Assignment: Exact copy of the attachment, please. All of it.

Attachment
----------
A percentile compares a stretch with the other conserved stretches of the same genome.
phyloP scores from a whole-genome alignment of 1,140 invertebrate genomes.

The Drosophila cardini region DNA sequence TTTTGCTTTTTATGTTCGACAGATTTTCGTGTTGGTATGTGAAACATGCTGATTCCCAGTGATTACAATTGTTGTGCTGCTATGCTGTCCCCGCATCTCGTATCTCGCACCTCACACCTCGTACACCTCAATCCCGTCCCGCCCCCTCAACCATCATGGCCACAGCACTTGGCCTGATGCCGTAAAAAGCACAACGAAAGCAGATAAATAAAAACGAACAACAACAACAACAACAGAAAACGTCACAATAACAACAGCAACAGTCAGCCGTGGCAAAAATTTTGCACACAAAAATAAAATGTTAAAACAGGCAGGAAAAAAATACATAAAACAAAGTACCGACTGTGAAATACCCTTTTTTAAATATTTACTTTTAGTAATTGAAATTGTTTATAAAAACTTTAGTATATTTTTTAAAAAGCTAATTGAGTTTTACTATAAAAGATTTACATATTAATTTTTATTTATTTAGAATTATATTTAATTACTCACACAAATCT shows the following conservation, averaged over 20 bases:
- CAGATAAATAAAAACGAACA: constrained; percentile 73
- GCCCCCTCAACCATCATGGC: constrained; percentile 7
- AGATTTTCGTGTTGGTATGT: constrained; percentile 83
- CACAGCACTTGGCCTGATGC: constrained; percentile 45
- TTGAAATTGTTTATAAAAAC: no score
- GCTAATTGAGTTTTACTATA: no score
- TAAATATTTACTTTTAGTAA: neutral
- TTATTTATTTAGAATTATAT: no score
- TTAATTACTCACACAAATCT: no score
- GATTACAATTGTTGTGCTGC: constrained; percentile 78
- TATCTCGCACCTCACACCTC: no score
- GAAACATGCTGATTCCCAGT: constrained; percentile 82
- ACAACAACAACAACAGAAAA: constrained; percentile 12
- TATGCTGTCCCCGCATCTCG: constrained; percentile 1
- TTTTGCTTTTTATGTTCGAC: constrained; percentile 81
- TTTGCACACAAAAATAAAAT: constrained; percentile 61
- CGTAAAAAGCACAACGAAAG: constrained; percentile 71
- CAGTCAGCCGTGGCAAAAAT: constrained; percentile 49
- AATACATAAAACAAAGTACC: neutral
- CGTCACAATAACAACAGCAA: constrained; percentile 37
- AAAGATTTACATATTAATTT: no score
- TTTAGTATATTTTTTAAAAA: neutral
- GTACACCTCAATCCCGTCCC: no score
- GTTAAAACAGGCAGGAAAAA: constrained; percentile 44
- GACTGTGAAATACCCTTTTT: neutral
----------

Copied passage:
A percentile compares a stretch with the other conserved stretches of the same genome.
phyloP scores from a whole-genome alignment of 1,140 invertebrate genomes.

The Drosophila cardini region DNA sequence TTTTGCTTTTTATGTTCGACAGATTTTCGTGTTGGTATGTGAAACATGCTGATTCCCAGTGATTACAATTGTTGTGCTGCTATGCTGTCCCCGCATCTCGTATCTCGCACCTCACACCTCGTACACCTCAATCCCGTCCCGCCCCCTCAACCATCATGGCCACAGCACTTGGCCTGATGCCGTAAAAAGCACAACGAAAGCAGATAAATAAAAACGAACAACAACAACAACAACAGAAAACGTCACAATAACAACAGCAACAGTCAGCCGTGGCAAAAATTTTGCACACAAAAATAAAATGTTAAAACAGGCAGGAAAAAAATACATAAAACAAAGTACCGACTGTGAAATACCCTTTTTTAAATATTTACTTTTAGTAATTGAAATTGTTTATAAAAACTTTAGTATATTTTTTAAAAAGCTAATTGAGTTTTACTATAAAAGATTTACATATTAATTTTTATTTATTTAGAATTATATTTAATTACTCACACAAATCT shows the following conservation, averaged over 20 bases:
- CAGATAAATAAAAACGAACA: constrained; percentile 73
- GCCCCCTCAACCATCATGGC: constrained; percentile 7
- AGATTTTCGTGTTGGTATGT: constrained; percentile 83
- CACAGCACTTGGCCTGATGC: constrained; percentile 45
- TTGAAATTGTTTATAAAAAC: no score
- GCTAATTGAGTTTTACTATA: no score
- TAAATATTTACTTTTAGTAA: neutral
- TTATTTATTTAGAATTATAT: no score
- TTAATTACTCACACAAATCT: no score
- GATTACAATTGTTGTGCTGC: constrained; percentile 78
- TATCTCGCACCTCACACCTC: no score
- GAAACATGCTGATTCCCAGT: constrained; percentile 82
- ACAACAACAACAACAGAAAA: constrained; percentile 12
- TATGCTGTCCCCGCATCTCG: constrained; percentile 1
- TTTTGCTTTTTATGTTCGAC: constrained; percentile 81
- TTTGCACACAAAAATAAAAT: constrained; percentile 61
- CGTAAAAAGCACAACGAAAG: constrained; percentile 71
- CAGTCAGCCGTGGCAAAAAT: constrained; percentile 49
- AATACATAAAACAAAGTACC: neutral
- CGTCACAATAACAACAGCAA: constrained; percentile 37
- AAAGATTTACATATTAATTT: no score
- TTTAGTATATTTTTTAAAAA: neutral
- GTACACCTCAATCCCGTCCC: no score
- GTTAAAACAGGCAGGAAAAA: constrained; percentile 44
- GACTGTGAAATACCCTTTTT: neutral